Later the fences were removed the, full length lawns either side of the path were laid and vegetable were restricted to the side and back of the house.  Even here there was a small vegetable plot as a small lawn was laid below the back livingroom window.  Even with those changes there was ample room for potatoes, carrots, cabbage and lettuce.  The family waited impatiently for the first boiling of the new potatoes which we simply had with lashings of butter.  The lettuce also came part of a ritual with the earliest crop being tested in a thick Morrison's bread sandwich and with a sprinkling of salt to bring out the clear crisp flavour of the leaves.


Carrots were probably Matt's best vegetable crop.  The rich sandy soil, which was annually manured, produces large and tasty carrots which could be stored for use throughout the winter.  The storage was in large square, wooden tea boxes which we hardly ever see nowadays.  The carrots were layered between clean dry sand and they seems as good at the end of the winter as when they were placed in the box.  Potatoes too were stored but in their case in a potato pit comprising straw covered with a thick layer of earth.


The quality of those vegetables was a testament to the care and attention given to the soil with the addition of the good old farm dung and the recycling of composed from the truly massive compost heap constructed at the rear of the large garden shed.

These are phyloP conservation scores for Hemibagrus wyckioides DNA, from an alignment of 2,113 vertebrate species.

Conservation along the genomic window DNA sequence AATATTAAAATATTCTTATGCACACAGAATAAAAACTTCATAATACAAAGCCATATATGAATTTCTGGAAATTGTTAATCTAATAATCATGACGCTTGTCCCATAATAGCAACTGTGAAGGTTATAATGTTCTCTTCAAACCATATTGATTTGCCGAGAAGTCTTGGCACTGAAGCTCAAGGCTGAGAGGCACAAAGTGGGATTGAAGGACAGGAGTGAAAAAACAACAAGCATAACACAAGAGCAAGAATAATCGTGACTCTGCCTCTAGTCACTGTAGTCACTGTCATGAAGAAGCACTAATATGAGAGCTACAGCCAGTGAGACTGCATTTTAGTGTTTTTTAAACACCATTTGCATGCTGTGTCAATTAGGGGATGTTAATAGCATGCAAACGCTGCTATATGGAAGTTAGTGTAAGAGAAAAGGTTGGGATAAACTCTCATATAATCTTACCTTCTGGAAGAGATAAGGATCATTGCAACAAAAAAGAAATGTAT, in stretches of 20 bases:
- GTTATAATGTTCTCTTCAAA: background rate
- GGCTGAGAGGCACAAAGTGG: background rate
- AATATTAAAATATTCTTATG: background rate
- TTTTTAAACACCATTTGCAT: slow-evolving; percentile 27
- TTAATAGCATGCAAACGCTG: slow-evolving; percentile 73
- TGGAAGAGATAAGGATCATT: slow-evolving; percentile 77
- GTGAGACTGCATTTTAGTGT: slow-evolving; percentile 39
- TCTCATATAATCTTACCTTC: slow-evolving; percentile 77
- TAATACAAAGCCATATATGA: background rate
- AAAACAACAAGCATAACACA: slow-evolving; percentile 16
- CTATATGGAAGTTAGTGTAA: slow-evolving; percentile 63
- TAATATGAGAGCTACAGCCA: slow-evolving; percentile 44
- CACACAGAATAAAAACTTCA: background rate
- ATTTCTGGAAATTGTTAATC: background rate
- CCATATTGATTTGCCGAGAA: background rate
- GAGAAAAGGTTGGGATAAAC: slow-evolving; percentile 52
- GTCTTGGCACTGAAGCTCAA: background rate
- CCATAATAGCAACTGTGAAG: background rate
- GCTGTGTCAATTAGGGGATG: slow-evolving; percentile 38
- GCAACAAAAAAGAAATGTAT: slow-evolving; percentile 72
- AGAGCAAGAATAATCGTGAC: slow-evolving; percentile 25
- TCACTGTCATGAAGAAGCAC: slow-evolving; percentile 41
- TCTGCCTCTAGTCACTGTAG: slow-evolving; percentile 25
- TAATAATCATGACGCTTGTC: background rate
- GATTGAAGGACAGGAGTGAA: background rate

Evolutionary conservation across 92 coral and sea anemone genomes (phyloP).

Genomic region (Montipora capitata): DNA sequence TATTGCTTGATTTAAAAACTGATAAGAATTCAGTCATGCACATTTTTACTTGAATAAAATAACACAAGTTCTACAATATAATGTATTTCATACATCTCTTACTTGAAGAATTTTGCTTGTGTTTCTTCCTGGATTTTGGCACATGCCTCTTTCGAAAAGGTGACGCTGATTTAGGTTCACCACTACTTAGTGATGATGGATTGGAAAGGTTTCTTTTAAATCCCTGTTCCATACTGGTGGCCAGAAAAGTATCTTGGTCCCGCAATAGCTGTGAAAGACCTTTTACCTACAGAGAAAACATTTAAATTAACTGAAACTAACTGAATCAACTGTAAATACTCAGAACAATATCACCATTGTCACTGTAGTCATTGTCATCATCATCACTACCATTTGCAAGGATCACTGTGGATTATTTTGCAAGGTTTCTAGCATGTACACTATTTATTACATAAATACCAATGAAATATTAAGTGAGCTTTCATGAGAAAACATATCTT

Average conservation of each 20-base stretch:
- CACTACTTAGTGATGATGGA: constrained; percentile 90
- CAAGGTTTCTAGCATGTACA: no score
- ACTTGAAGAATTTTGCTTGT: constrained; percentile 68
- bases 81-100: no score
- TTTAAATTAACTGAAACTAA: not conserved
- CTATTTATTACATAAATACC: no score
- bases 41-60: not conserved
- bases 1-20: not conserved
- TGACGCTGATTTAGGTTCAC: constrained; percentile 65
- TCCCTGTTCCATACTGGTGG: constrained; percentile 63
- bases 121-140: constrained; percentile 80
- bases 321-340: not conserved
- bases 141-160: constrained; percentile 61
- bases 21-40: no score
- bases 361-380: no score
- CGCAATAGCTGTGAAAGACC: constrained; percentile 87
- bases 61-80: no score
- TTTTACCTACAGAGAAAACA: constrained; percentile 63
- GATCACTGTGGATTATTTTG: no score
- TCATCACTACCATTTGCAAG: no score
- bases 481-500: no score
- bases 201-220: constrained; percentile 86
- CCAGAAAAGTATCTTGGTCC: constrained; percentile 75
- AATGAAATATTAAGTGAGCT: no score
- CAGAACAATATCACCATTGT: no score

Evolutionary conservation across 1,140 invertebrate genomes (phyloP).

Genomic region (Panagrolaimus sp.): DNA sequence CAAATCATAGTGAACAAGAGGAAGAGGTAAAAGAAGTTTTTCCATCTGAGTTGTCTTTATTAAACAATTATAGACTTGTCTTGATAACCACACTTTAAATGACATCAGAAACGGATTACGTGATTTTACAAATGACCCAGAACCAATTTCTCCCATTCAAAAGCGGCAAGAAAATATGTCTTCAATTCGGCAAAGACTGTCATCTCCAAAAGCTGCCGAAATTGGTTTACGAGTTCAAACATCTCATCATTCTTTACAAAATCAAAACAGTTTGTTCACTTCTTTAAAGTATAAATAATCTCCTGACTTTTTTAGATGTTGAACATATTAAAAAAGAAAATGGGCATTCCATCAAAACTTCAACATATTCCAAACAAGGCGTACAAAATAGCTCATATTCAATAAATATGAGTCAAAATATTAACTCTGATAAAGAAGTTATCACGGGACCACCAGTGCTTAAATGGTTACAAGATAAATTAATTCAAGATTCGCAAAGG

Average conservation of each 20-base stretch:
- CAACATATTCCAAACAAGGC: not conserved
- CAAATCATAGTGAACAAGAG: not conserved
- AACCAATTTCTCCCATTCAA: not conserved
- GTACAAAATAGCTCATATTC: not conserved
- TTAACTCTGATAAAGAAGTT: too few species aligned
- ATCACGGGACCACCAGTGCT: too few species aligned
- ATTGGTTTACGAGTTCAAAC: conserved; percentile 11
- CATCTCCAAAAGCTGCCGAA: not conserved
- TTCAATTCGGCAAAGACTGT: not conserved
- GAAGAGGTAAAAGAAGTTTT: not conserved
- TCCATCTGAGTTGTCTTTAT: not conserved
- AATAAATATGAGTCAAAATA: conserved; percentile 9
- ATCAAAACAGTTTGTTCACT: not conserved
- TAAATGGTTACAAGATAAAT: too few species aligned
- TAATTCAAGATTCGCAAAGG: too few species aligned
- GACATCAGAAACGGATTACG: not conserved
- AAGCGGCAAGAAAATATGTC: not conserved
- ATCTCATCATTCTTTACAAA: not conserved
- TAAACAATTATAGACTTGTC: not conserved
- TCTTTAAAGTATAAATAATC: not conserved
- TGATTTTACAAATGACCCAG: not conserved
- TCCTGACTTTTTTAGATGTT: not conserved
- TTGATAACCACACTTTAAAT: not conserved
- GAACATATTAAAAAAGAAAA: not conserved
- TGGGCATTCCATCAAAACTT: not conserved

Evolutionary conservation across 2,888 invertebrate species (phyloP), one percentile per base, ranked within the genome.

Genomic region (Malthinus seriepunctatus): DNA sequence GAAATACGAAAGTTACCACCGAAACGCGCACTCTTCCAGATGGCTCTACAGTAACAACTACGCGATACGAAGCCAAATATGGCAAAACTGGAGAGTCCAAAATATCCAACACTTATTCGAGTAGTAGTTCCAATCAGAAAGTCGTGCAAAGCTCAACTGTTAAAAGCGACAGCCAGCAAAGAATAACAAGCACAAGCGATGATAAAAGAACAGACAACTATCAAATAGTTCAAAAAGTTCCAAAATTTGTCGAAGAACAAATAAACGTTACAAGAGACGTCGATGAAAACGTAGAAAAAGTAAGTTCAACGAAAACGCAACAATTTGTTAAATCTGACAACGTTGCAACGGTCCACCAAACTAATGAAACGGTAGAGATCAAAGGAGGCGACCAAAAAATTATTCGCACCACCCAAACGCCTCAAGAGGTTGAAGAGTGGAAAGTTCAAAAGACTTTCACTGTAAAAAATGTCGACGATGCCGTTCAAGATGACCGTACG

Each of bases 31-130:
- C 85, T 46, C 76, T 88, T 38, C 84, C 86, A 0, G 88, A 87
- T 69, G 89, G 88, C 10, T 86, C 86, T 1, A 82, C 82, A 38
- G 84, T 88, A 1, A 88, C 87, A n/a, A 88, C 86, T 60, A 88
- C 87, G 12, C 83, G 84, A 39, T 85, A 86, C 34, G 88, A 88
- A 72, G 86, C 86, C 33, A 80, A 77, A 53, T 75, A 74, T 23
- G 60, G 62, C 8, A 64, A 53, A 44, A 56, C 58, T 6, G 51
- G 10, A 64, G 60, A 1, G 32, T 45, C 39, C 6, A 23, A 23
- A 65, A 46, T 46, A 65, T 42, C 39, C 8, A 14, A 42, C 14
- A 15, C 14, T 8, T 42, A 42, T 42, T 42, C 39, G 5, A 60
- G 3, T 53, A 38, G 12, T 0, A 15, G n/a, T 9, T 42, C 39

It is worth mentioning that Matt was not just a vegetable gardener. He had a fine array of flowers out the front of the house with his dahlias but exceptionally impressive.  Many were the size of dinner plates and of beautiful colours.  Some of the tubers he dried but many were left in the ground over the winter and they did not come to any harm.


The picture above shows the front garden of 17 Millicent Avenue.


The picture below shows Matt outside Allan's house, 33 Albyn Place, Aberdeen, in 1970.


After the start of Matt's illness it was necessary to move to a house on the flat without steps for access to any part of the property.  This resulted in a moved to 1 East Millicent Avenue where he continued with very light gardening and enjoyed sitting in the sun on his seat by the end of the house.


For about 20 years after his first stroke he 'enjoyed' a happy home life despite his repeated mini strokes.  The picture below shows Matt and Annie in there house in East Millicent Avenue.

After a major stroke in 1993 Matt spent many weeks in hospital in Wick and the Cambusavie Wing of the Lawson Memorial Hospital, Golspie before he succumbed to the great pressure on his always weak  lungs and passed away on 3rd October 1993.


His burial took place in Golspie cemetery on 5th October 1993. Chief mourners -  Allan Lannon, Ian Lannon, James Lannon, Cecil Melville,  John Melville,  John Melville, Don Melville, Jimmy Melville, Wattie Pumphrey, Donnie  Findlay, Graeme MacKenzie, Alec Smith. Cause of death pneumonia after  a severe stroke.